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Discussion Starter #1
I finally gave up trying to turn my Glock 10mm into a hunting machine. I reload, but it only seems to make sense to go with the .44 Magnum for hunting purposes. So I bought the 7.5" Ruger Super Redhawk.

I've done a good deal of research - have used hardcast bullets before - and think the Beartooth bullet is the way to go. I think the WWW site alone is one of the best sources on the Internet for handloading hunters. The ammo itself is another reason to go with these bullets.

I've been looking for a good deer load in 240-grain and a good larger animal bullet in the 325/330-grain range.

From what I've been able to determine either H110 or 2400 powders are the way to go IMHO.

Any suggestions for these loads that are specific to the Ruger Super Redhawk?
 

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Beartooth Regular
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Hello and welcome!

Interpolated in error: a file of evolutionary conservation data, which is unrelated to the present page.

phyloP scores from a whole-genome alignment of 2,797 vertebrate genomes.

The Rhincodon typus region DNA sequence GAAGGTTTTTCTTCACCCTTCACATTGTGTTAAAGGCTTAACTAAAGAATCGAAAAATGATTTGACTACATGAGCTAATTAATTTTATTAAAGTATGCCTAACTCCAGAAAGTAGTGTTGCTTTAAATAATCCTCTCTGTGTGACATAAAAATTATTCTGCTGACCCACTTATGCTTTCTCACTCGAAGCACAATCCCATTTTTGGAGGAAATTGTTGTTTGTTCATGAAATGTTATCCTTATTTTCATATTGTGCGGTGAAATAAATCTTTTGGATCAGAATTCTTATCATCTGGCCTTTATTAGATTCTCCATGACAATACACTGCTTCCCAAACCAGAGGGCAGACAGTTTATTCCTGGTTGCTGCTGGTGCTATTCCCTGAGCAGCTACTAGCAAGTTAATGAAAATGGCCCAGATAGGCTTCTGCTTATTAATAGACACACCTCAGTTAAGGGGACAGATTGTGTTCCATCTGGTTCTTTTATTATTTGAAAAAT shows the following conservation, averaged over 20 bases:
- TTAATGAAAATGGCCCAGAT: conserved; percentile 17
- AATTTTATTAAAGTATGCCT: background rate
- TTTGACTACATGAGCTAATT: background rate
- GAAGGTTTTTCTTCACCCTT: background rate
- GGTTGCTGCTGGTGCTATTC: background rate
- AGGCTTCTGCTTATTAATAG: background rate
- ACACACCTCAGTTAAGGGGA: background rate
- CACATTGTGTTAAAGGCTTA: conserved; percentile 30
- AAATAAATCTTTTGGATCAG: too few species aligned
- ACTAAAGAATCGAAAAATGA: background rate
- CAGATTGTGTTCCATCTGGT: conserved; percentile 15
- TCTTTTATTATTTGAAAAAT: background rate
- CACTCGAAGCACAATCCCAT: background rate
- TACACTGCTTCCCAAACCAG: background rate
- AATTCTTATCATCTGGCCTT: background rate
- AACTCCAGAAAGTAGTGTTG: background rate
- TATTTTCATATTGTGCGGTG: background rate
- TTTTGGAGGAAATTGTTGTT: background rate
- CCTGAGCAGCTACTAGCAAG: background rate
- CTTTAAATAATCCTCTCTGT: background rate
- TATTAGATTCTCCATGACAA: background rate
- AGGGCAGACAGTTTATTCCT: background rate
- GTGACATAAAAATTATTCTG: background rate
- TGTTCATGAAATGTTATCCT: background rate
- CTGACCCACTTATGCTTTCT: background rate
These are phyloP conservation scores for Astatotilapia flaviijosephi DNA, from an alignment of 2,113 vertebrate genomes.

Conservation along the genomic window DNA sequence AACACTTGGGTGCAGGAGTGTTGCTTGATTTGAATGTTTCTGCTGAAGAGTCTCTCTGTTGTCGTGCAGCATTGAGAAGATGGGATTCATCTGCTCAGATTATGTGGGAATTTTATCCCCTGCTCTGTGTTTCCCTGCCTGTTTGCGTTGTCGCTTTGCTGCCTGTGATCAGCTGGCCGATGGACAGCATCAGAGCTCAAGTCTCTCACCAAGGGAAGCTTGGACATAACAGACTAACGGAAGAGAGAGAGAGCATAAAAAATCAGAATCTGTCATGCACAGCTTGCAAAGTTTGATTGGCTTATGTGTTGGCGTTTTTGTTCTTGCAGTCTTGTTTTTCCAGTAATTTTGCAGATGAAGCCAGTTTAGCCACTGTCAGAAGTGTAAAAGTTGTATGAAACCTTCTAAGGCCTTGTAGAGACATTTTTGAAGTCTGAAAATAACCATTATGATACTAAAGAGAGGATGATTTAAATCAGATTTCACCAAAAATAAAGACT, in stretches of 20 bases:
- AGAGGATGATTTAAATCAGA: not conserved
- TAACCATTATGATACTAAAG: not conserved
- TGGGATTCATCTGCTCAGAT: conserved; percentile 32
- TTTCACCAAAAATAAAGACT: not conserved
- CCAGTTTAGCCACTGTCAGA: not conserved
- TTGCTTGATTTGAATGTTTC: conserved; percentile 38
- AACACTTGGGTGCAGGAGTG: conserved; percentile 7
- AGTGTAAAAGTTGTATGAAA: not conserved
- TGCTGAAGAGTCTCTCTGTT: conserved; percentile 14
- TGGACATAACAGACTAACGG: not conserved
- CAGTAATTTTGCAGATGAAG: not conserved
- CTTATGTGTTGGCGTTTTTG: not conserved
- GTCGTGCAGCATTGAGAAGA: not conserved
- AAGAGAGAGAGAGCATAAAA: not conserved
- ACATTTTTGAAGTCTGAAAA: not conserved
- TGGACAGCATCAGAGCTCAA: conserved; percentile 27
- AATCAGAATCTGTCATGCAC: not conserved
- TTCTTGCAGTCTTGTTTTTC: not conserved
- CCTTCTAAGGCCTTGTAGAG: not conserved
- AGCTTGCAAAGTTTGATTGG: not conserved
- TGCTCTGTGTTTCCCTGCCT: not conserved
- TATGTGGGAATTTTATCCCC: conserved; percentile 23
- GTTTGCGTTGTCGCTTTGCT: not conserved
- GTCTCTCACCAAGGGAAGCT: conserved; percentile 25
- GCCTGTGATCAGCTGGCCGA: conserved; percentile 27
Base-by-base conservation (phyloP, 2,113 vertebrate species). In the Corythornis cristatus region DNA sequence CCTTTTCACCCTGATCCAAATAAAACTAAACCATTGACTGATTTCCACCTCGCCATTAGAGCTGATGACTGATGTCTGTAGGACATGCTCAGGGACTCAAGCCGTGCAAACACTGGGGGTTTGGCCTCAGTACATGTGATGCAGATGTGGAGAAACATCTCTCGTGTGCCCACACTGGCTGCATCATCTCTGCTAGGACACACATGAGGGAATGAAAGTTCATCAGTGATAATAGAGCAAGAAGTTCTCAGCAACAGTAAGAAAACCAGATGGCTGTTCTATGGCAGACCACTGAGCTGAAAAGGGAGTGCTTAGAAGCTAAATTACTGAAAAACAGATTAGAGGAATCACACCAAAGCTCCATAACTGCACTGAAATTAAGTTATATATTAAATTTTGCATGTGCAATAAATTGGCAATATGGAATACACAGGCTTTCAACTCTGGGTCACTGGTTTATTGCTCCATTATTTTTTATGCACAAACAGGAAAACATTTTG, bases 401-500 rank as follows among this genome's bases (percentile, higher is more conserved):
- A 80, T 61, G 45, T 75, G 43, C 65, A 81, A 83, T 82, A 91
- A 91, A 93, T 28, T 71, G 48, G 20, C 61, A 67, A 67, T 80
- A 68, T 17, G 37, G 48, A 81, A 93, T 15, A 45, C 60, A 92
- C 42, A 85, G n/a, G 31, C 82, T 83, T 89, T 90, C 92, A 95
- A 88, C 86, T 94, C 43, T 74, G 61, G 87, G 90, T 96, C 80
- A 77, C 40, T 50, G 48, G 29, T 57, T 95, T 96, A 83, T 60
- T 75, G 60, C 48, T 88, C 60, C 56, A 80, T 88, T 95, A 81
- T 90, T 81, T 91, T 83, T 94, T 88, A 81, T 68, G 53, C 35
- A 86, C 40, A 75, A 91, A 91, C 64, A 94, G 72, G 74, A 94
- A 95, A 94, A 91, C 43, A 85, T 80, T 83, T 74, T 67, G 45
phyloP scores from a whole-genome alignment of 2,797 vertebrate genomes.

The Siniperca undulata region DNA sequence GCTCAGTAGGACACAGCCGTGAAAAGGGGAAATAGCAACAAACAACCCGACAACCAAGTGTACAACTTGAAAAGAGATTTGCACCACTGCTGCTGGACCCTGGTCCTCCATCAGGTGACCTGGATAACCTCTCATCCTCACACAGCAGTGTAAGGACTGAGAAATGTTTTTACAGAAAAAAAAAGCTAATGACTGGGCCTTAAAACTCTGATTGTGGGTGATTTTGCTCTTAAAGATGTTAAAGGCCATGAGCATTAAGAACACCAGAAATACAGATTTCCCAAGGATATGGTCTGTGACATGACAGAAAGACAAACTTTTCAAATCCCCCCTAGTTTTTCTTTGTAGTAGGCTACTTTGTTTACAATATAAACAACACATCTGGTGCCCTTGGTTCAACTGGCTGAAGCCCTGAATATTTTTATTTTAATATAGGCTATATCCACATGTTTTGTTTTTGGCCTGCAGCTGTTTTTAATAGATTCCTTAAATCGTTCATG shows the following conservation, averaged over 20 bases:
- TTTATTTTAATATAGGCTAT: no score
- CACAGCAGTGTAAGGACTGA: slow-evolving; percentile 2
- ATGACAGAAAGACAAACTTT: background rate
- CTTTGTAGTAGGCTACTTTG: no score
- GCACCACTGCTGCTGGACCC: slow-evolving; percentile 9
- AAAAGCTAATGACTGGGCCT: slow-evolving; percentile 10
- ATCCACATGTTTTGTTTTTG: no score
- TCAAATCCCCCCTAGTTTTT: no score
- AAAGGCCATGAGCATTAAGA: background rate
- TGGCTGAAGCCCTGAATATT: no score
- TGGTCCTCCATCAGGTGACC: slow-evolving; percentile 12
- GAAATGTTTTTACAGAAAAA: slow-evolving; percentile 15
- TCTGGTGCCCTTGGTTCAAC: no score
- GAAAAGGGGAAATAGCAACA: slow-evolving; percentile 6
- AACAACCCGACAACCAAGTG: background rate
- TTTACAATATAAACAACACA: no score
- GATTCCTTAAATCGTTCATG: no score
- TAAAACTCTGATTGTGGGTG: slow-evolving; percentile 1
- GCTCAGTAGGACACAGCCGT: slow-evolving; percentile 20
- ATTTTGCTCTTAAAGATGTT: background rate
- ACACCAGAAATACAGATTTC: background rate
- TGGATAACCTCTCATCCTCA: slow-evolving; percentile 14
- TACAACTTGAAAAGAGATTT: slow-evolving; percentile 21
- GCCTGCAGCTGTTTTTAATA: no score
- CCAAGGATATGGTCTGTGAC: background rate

You may want to try the Beartooth sister site, www.loadswap.com as well as some faves I'm sure the cavalry will suggest soon here.

You may also want to take a good look at the 280 gr. WFN bullet as I think it is a great all round bullet weight for your 44. You might want to following this thread with regard to your 10mm: <a href="http://beartoothbullets.com/cgi-bin/ikonboard/topic.cgi?forum=2&topic=4

Feel" target="_blank">http://beartoothbullets.com/cgi-bin....

Feel</a> free to also hit the search function up above for any added info.

Regards and enjoy,